Big Data Profile: FICO's Andrew JenningsFICO's chief analytics officer discusses mobility, machine learning, consumer empowerment and why big data is no savior.
Senior VP, Chief Analytics Officer, FICO
Best known for its credit scoring and fraud-detection services, FICO has been working with and interpreting huge volumes of data for much of its 57 years.
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More recently, the company has broadened beyond financial services, offering its big data decision-support skills to brands like Samsung, Capital One, Best Buy, Conagra and the National Football League.
Helping lead this charge is Andrew Jennings, who took on the new title of senior VP, chief analytics officer, 18 months ago. Jennings helps FICO bring predictive analytics to thousands of companies in more than 90 countries through a variety of platforms, including applications, tools, wireless and cloud.
"What we've learned is ... machine learning tends to be naive," Jennings told InformationWeek. "Understand the domain, understand the data and then understand where and how this thing you've created is going to be used. If you don't understand those three things, it doesn't matter what algorithm you use, it will fail."
InformationWeek spoke to Jennings in March via phone.
Name: Andrew Jennings, senior VP, chief analytics officer, for FICO.
Tenure at job: I've been at FICO since November 1, 1994. The chief analytics officer job, about 18 months. Before that, I was head of research for three years.
[The new title of chief analytics officer] was a recognition of the growing importance of analytics in the business world. FICO has been in analytics since day it was founded, over 50 years ago. But we never actually had a chief analytics officer. Now that analytics is at the forefront of the way that businesses can and should be operated, it made sense to have somebody designated as the chief analytics officer to be responsible for both a large number of the analytic products but also, more importantly, research and strategic direction.
Career accomplishment of which I'm most proud: Given my background of being a risk manager, writing checks and having to meet sales numbers, I've always been very focused on doing the research side of the job [that's] focused on business problems. I like to say, "It's not the FICO University. It's FICO R&D, and we are a for-profit company."
Decision I wish I could do over: Taken more time after graduating with my PhD and going to work.
My most important career influencer: Not someone I worked with. I'm an economist by training ... the person who influenced me most, and his ability to think and describe still does, is John Maynard Keynes. What I like about Keynes is while he was mathematically brilliant, his books are extremely well-written and they're not full of formulas.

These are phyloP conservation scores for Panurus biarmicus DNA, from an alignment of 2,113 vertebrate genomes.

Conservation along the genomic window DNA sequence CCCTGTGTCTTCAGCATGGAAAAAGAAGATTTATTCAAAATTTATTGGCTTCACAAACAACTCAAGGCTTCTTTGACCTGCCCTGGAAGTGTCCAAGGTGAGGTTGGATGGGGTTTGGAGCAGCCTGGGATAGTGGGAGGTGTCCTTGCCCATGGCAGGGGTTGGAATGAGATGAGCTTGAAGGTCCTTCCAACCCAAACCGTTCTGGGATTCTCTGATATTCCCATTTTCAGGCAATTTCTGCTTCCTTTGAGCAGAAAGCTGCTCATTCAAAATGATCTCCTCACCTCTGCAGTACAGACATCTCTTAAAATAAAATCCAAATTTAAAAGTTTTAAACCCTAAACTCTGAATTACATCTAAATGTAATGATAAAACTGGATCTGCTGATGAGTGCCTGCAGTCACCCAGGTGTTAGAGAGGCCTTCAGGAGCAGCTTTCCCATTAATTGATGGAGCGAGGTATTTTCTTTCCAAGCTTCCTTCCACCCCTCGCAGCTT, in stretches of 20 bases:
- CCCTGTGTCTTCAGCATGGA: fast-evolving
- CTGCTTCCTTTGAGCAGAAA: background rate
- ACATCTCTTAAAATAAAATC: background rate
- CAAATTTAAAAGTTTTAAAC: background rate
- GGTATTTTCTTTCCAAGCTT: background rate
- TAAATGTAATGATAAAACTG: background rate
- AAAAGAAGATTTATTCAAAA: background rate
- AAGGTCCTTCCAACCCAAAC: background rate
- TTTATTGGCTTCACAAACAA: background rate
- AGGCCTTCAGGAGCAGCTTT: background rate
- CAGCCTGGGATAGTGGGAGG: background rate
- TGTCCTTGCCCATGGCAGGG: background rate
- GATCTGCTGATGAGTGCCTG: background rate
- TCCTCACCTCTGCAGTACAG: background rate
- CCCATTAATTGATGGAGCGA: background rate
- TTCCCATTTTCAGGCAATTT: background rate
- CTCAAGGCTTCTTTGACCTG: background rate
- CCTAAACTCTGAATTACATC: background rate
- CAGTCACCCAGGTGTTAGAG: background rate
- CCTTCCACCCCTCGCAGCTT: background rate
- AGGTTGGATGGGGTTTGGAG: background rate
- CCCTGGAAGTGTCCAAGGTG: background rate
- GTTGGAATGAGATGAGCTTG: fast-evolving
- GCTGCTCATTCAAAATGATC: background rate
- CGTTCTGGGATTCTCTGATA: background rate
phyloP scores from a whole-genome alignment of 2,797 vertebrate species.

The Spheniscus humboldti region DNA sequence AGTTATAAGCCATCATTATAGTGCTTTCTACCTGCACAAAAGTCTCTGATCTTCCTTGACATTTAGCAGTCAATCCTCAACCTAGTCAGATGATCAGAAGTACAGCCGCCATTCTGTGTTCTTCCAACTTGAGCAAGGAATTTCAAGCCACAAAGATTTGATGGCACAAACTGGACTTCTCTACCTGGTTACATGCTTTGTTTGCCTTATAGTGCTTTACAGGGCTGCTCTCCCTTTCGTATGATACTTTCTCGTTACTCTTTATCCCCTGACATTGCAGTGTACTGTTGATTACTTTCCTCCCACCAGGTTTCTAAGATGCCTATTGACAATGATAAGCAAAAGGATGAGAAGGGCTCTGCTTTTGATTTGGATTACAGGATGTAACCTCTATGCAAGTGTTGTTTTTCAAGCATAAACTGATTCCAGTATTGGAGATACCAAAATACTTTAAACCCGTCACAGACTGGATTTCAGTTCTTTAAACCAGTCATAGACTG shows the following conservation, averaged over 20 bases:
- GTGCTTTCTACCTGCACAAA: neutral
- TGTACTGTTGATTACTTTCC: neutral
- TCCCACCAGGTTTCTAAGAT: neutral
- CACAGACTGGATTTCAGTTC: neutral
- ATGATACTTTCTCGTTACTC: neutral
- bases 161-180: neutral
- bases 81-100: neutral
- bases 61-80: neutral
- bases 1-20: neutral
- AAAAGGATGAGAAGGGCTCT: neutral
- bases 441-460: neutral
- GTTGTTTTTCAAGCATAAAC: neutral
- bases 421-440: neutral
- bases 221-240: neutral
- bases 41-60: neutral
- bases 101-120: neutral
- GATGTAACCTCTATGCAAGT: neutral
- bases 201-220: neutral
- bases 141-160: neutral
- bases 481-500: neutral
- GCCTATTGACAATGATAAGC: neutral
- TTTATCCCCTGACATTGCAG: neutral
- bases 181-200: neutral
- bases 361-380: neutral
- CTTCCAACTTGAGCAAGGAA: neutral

Current top initiatives:
-- Mobility. That's a huge area of growth, and it's a focus for FICO as a company. It's a channel which establishes a conversation with a consumer. Since at the heart of what we do as a company is forecasting and attempting to predict consumer behavior -- will you pay your bills or not? is that really you at the end of that credit card transaction? -- the mobility communication takes that to a whole other level. Using messages and interpreting responses to more intelligently communicate to both parties' advantage, analytically, is quite a complicated challenge. The company as a whole has an initiative around that because it impacts the work we do in fraud, collections, marketing and so on.
-- Harnessing the power of big data algorithms and machine learning [but] translating that into an analytic form that is transparent, and from which you can calculate what we call "reason codes." [These codes] are explanations for consumers, management and regulators why certain decisions have been taken.
Most disruptive force in my industry: Consumer empowerment. I don't really have a prediction for how it'll play out, but the ability of consumers to take more control over the data they generate.
Biggest misconception about big data: That it's a savior, that it'll solve all problems. There's a lot of debate about causation and correlation. They are not the same thing. There are circumstances where correlation is sufficient and there are circumstances where it is absolutely not sufficient.
The reasons big data projects go wrong: Just because it's big data doesn't mean there's no ROI or business-case required. You need something concrete you are trying to solve, that has a meaningful impact on the business.
A promising technology: The ability to understand and adapt models in close to real time. We call it "self-calibration." [This is valuable] especially in situations where I don't have time to collect data or in situations where I don't have a lot of historical information. For example, we're very big in fraud detection. We're working with a couple of banks that have historically poor data, [and] we've been able to take that kind of technology and create models that begin to learn and adapt.
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